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Small group discussion guide
Discussion groups might wish to prepare their own topics, request topics from the group, use the following suggested topics, or mix and match all three.
1. Why do you think translators “alter” the Greek prepositions in verses such as Galatians 2:20?
2. Please share your thoughts on the statement, “Salvation is entirely of God and not of us.”
3. What is your perception of Christ as our response to God?
4. How do you understand belief as being required of us, but that it is also a gift of grace?
5. What do you think of the assertion that Jesus is the representative human for each of us?
6. Please give us your impressions of our “dying and rising” in Christ.
7. How do you see, “To receive God’s forgiveness means that we must share it with others”?
8. Forgiveness was described as a “gift of God,” “real grace,” and “healing.” Please comment.
A few simple guidelines for leading a discussion: 1) Encourage open discussion. 2) Ask questions relevant to the topic. 3) Listen attentively. 4) Encourage divergent views. 5) Encourage everyone to participate. 6) Summarize and paraphrase. 7) Minimize teaching and preaching.
The faith of Christ
Mike Morrison: David, it’s a pleasure to have you here.
David Torrance: It’s a privilege to be invited.
MM: You’ve been a parish minister for many years, and you’ve seen God’s grace being given to people in the parish, and you see how people respond to that with faith. And I’d like to ask you a little bit about what faith is?
DT: Faith is very important. I hesitate to use the word, a theological term – faith is really bipolar. Are we justified by Christ’s faith or by my faith? Clearly we’re not justified, I’m not justified by my faith. My faith can go up and down and sometimes be sometimes be almost nonexistent, sadly. I’m justified by Christ’s faith, the faith of Christ. My faith is very important, but my faith is really a response to the faith of Christ. The primary thing is Christ’s faith. I find that a very important thing.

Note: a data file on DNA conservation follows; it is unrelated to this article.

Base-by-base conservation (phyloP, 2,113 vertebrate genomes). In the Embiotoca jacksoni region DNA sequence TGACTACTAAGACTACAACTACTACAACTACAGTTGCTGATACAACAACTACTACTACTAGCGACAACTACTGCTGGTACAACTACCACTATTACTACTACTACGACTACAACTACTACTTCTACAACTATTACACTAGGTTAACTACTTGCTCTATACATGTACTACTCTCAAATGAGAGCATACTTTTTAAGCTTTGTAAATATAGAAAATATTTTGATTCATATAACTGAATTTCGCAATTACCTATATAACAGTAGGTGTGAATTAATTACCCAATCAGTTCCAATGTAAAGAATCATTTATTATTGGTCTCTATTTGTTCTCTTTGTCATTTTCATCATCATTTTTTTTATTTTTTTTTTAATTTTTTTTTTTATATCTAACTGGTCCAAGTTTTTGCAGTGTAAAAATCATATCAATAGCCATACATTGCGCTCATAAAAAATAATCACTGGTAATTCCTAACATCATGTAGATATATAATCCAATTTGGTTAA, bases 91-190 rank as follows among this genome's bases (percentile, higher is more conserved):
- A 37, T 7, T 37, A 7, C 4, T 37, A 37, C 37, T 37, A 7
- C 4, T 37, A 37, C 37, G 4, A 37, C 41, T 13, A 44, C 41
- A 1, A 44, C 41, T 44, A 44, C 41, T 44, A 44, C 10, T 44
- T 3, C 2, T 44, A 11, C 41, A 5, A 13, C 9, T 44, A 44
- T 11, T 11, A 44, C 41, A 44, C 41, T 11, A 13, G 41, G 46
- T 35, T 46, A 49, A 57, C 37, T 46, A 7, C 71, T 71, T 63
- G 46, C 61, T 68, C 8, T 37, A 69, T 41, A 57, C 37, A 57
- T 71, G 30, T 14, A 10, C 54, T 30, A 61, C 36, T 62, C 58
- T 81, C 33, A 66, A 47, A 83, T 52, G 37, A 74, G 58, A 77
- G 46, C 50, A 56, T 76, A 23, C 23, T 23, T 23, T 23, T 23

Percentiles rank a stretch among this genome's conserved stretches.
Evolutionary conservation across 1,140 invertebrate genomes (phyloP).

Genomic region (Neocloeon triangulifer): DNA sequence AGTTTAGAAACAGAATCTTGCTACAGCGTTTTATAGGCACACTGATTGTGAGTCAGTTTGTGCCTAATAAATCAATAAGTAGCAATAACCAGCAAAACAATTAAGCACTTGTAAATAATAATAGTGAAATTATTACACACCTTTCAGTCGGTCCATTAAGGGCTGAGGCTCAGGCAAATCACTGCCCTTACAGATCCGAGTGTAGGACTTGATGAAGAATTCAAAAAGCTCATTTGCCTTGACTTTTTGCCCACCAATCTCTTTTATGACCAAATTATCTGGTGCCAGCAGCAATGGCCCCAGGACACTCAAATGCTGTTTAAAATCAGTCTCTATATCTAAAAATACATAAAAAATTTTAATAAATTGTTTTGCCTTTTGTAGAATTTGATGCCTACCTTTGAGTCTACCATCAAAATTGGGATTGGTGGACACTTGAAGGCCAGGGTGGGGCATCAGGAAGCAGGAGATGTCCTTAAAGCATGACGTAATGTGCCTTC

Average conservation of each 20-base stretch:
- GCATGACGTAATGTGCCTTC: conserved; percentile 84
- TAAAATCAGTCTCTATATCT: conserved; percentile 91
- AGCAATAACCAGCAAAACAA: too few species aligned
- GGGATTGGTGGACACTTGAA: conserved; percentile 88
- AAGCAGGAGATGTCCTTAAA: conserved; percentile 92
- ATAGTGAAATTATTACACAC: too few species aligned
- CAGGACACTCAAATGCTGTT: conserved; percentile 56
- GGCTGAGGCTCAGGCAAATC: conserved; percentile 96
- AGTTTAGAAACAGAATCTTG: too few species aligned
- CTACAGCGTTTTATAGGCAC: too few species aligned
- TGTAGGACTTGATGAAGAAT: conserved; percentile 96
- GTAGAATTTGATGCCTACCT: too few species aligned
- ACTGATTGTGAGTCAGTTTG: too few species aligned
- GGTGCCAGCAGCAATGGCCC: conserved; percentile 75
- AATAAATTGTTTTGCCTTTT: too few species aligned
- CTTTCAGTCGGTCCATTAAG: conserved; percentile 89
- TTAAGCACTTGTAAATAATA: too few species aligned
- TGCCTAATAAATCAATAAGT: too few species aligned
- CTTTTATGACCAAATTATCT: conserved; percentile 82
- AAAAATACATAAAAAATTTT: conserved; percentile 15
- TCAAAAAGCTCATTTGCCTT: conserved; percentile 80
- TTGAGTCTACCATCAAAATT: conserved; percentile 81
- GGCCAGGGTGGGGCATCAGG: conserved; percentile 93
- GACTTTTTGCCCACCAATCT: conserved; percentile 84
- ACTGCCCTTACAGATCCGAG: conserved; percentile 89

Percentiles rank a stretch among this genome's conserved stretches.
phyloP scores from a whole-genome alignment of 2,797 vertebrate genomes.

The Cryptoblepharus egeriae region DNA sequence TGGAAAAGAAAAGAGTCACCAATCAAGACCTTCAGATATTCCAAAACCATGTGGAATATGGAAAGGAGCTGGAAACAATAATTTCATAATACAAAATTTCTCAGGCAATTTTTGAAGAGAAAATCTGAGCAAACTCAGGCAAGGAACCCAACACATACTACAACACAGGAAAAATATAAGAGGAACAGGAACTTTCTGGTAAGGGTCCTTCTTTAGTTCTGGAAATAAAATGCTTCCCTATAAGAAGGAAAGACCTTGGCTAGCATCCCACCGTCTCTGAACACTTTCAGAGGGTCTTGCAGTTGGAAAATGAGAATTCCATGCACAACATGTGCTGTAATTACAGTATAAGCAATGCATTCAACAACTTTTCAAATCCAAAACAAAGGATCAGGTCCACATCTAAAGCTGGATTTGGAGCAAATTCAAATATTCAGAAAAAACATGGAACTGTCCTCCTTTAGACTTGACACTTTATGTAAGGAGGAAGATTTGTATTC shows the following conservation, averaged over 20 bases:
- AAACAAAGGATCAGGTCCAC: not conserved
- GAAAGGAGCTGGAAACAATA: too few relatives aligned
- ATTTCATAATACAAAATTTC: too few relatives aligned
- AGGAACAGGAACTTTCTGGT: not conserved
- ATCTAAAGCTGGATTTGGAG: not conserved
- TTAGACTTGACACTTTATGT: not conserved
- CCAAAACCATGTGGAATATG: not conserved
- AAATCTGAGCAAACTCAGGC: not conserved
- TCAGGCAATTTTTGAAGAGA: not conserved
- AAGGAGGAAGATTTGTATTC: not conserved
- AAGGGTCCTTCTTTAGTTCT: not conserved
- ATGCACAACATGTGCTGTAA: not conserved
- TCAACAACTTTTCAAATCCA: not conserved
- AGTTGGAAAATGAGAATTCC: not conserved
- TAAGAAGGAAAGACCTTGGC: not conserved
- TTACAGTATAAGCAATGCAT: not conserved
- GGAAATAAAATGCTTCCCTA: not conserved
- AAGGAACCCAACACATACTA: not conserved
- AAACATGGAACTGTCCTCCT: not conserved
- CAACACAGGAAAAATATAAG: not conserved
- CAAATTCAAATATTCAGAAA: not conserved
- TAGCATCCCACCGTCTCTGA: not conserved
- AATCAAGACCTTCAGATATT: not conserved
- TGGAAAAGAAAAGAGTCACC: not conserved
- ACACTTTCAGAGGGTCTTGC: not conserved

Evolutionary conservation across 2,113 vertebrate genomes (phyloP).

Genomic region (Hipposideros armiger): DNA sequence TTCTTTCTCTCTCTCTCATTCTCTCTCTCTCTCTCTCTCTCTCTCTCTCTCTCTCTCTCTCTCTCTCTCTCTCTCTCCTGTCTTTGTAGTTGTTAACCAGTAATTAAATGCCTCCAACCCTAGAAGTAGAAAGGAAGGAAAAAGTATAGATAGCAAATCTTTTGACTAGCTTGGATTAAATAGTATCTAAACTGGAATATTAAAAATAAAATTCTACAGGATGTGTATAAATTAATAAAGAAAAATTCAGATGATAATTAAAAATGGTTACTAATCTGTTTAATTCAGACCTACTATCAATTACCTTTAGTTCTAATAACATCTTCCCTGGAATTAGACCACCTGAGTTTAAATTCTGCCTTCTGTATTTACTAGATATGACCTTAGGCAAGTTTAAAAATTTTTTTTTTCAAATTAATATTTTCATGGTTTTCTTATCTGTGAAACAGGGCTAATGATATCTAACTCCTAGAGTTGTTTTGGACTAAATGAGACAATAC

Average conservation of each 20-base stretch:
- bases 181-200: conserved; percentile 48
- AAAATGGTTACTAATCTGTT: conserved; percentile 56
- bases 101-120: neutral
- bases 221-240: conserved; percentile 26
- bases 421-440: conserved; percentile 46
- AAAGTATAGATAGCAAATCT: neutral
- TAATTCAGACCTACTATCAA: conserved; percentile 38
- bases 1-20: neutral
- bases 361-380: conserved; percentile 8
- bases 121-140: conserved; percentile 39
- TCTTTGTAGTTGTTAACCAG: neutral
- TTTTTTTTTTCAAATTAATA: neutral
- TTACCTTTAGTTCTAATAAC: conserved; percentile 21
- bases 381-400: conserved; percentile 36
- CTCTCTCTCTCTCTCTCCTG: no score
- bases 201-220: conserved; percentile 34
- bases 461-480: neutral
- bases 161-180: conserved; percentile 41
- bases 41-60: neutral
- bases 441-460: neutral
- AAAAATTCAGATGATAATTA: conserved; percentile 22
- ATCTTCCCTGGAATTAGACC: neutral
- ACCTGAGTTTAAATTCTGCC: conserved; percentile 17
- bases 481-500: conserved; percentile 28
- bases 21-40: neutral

When we look at the New Testament, Galatians 2:20, I am crucified with Christ, but the life that I now live I live by the faith of Jesus Christ…of the Son of God. I don’t know of any modern translation of Scripture that uses that translation. Every modern translation of Scripture that I know of says “faith in Christ.” That means to me that the translators have altered the Greek to make faith in Christ. If it’s faith in Christ in Greek, you’d have a preposition, de, and then the dative, de Cristo, in Christ. But the Greek is not that at all. It’s the genitive: of Christ. So…the life I live, I live by the faith of the Son of God.
That comes out many times in the New Testament. In Romans 3, Paul has been talking about the righteousness of God apart from the law, which is by the faith of Jesus Christ. Modern translations say faith in Jesus Christ. But am I justified by my faith in Christ? Never. I’m justified by Christ’s faith. My faith is a response to that. So if you say “the faith of Christ,” that’s the Authorized Version, we’re laying the whole weight of our salvation upon Jesus Christ.
If you think back to the Old Testament, the great lesson of the Old Testament, which Israel found so hard to learn, was that salvation is entirely an act of God. God delivered Israel out of Egypt. They couldn’t deliver themselves out of Egypt. That was entirely an act of God.
Such is human sin that very shortly after that, Moses went up on the Mt. Sinai, he was away for 40 days…they prevailed on Aaron to make them a golden calf. We have these words, “Here are the gods which brought you out of Egypt.” That golden calf, you might say, they were paying lip service to the fact that their deliverance was an act of God, but it was an act of their own human ingenuity and strength. That’s a great sin — that by their own strength they could deliver themselves. The great lesson they had to learn was no, they’d been saved entirely by an act of God.